Using low pressure to test for sleep apnea

General Discussion on any topic relating to CPAP and/or Sleep Apnea.
Doopz
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Using low pressure to test for sleep apnea

Post by Doopz » Sat Nov 20, 2021 6:15 pm

Hello, I have lost weight recently and was wondering if that cured my sleep apnea. I heard using a low pressure of 4 and checking if it goes above that or getting more events would be a way to test it without going to get a sleep lab test.
I know that a low pressure of 4 can still be enough to cure sleep apnea, but I thought I would give it a shot.

Here are the results:
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ChicagoGranny
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Re: Using low pressure to test for sleep apnea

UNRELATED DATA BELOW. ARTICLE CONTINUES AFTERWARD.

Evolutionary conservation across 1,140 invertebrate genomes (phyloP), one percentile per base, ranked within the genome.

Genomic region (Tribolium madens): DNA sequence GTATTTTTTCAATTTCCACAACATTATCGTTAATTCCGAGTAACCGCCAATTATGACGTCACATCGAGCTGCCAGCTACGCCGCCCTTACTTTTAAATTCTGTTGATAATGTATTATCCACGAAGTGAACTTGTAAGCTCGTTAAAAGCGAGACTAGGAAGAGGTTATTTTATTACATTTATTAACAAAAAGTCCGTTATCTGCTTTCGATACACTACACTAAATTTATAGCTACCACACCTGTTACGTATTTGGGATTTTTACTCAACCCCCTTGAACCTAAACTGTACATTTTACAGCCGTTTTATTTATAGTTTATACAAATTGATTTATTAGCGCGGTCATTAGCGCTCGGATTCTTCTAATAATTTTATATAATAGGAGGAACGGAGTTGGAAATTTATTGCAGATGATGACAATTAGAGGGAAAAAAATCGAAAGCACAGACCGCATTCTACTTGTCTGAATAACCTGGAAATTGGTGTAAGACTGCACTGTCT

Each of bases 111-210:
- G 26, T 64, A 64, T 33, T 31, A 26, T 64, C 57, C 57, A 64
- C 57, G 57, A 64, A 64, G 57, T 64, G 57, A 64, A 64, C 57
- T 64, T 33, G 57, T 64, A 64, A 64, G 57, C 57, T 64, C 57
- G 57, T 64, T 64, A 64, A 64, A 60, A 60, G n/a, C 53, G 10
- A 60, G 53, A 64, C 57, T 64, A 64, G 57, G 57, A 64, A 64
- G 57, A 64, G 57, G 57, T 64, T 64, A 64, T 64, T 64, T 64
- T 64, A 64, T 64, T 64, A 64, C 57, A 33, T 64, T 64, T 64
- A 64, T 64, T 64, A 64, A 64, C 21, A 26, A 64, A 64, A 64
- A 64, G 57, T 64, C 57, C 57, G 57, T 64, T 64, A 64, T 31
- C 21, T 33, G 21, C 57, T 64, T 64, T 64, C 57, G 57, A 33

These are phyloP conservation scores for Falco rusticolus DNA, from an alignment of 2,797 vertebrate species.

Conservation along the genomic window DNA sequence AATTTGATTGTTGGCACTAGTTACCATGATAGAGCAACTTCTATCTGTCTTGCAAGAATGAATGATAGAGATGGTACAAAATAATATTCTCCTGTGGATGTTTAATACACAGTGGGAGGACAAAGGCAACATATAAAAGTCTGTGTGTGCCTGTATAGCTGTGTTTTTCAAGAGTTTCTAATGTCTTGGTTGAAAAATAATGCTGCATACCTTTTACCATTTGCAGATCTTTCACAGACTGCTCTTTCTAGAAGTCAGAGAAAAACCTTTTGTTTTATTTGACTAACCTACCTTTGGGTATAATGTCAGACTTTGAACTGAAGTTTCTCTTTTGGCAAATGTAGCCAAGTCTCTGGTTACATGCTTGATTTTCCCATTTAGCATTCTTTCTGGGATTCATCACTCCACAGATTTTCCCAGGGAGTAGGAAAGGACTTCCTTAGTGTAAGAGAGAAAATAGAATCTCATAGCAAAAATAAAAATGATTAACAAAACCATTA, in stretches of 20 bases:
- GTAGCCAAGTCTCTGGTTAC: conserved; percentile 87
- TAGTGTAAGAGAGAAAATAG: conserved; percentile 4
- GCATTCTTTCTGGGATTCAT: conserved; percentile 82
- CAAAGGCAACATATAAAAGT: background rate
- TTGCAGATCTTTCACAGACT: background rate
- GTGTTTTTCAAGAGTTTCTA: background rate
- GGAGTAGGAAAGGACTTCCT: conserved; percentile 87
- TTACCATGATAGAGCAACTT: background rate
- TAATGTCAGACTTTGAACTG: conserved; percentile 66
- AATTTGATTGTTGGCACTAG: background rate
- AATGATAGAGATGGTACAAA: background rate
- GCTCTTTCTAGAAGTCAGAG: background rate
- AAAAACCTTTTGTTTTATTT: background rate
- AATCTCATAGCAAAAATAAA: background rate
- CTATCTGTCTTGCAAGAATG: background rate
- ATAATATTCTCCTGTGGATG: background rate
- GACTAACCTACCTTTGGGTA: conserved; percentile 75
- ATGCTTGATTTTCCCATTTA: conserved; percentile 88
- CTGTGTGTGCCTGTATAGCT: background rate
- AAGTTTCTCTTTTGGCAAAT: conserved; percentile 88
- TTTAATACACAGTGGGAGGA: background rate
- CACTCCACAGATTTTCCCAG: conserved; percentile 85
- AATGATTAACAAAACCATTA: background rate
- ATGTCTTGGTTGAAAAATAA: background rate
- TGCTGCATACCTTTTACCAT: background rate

Post by ChicagoGranny » Sat Nov 20, 2021 6:33 pm

Welcome to the forum!
Doopz wrote:
Sat Nov 20, 2021 6:15 pm
Here are the results:
Worthless for the intended purpose.

You left the machine on APAP. The machine is running the pressure up to 8 and 10 for significant periods of time. This is a clear indication that you still have significant sleep apnea that needs to be treated with CPAP. The machine would not have raised the pressure had you been breathing without assistance.

So, yeah, your test revealed something important - you still need CPAP.

Be glad you left the machine on APAP. Otherwise, you would probably have had a rough night.

Congratulations on the weight loss.

Doopz
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Re: Using low pressure to test for sleep apnea

Post by Doopz » Sat Nov 20, 2021 7:20 pm